- $3465 Living, Travel and Stay at Zanmi Lasante Hospital in Cange (3 people, 3 trips, 7 days each trip @ $55 per person per day)
- $9,000 in travel, flights from North and South Carolina to Haiti (3 people, 3 round trips)
- $3000 in Meals and Additional Transport
- $4500 DVD and small rewards replications
- $12,000 Rewards (at cost from Mushroom Mountain)
- $5,000 Supplies (additional spawn for planting, cultivation containers, laboratory filters and gear)
- $8000 Language Translation for DVD menus on “How to in Your Country”
- $10,000 Testing Allowance - Biological and Chemical Pollutants, US
- $22,185 Laboratory, Filtration Design, Prototype Modules, Shipping Container
Funds raised below or beyond the goals will be applied to additional outreach and supplies in Haiti for this particular project, allowing us to spread the training to neighboring villages and to develop a “mushroom cultivation and bio-remediation training center”, or model farm for visitation and education.
The ImpactWhy Mushrooms?
Mushrooms are the fastest growing forms of edible protein on the planet, full of essential amino acids, minerals, and many manufacture naturally occurring medicinal and antibiotics. Tropical habitats are incubators for viruses and deadly pandemic diseases, helping feed and provide clean water will ultimately help everyone worldwide. Many edible mushrooms have also shown potent antiviral compounds and are high in selenium, which helps limit or prevent viral attachment when mushrooms are consumed on a regular basis. Mushrooms are typically cultivated on agricultural wastes in many areas of the world, but what about in areas with little or no infrastructure?
Here we have developed ways to cultivate many edible and medicinal mushrooms on cardboard, paper and waste. If we can document this in Haiti, we can do this anywhere food and clean water is needed.
The First Trip to Haiti – Initial Site Assessments and Compatibility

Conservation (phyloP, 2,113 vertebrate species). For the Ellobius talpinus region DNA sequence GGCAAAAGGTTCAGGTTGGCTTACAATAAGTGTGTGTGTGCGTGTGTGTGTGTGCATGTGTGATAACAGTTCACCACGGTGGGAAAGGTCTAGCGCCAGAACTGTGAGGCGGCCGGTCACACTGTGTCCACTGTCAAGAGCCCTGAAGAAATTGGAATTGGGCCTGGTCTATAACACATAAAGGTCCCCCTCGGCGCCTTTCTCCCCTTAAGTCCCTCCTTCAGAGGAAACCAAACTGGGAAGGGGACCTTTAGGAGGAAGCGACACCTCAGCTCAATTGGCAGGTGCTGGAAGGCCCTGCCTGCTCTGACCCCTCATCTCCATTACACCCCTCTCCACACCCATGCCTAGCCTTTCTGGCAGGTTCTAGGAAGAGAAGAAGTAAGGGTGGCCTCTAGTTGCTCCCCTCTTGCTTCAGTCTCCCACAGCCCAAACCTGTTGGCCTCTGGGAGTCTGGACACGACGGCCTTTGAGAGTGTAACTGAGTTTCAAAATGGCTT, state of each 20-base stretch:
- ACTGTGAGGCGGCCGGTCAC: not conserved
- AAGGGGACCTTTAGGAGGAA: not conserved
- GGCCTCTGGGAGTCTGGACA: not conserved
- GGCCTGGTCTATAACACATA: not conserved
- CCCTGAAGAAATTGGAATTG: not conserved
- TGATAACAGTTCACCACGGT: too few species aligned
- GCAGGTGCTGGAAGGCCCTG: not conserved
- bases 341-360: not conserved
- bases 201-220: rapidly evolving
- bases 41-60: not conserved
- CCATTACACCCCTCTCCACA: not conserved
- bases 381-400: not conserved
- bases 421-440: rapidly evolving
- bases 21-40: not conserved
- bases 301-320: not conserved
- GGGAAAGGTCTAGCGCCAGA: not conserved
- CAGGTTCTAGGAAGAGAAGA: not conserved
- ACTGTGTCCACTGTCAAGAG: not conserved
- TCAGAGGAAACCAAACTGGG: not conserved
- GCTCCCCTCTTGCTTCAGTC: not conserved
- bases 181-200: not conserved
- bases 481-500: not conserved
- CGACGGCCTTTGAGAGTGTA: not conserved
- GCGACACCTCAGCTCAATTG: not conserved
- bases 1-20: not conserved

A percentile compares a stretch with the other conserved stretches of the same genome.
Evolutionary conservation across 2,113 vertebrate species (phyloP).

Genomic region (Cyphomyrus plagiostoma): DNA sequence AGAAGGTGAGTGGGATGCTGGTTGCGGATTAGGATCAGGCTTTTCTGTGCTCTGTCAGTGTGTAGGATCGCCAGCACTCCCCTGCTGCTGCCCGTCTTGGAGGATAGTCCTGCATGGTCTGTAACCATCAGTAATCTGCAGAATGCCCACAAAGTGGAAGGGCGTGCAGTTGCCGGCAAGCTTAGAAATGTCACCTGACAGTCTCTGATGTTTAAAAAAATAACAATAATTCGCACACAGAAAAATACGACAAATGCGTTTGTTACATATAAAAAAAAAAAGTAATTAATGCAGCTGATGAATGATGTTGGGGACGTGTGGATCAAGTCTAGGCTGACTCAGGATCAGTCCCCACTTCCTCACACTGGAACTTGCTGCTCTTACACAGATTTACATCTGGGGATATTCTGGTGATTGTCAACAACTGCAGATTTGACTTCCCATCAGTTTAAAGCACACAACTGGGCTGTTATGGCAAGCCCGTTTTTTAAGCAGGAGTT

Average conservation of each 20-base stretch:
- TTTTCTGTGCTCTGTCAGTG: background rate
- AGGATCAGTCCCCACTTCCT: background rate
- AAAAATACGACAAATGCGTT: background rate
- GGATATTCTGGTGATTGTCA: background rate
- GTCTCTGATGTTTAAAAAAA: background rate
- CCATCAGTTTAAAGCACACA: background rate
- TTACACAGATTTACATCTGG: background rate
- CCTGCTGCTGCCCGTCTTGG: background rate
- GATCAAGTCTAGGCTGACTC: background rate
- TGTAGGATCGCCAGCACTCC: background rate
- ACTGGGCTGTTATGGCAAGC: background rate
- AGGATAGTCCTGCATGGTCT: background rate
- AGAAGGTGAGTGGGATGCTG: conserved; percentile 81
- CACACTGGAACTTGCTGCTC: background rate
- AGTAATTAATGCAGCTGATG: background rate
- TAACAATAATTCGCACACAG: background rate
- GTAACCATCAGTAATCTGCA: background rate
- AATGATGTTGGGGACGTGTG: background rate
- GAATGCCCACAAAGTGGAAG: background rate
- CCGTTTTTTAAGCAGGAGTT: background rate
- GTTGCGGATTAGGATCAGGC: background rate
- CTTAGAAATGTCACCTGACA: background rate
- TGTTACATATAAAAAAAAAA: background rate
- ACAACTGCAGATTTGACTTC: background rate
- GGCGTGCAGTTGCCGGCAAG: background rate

In the Spring of 2013, Tradd Cotter from Mushroom Mountain travelled to Cange, Haiti under the wings of Clemson University and students associated with the Clemson Engineering for Developing Countries (CEDC) program on campus.
The class is transferring pasteurized peanut hulls onto a tarp for a cool down
The mission was to initiate preliminary efforts to install and maintain a mushroom cultivation operation in both Corporan, an agricultural trade school and the village of Cange.
In the weeklong visit, students at the school were provided instruction on basic mushroom ecology and cultivation principles, along with nutritional properties and how mushrooms make medicine that can help fight hunger and tropical diseases such as viruses.
The peanut hulls are inoculated with oyster mushroom spawn
The students were very excited and eager to learn the art of mushroom cultivation so they could feed their families and take home this new “superpower” of converting everyday waste, such as trash and cardboard into edible protein in just weeks. Although we started the project, many of the initial attempts struggled to produce yields sufficient to sustain harvests, this is the reason why we are returning and planning for a multiple trip effort to make sure the process is perfected and sustained.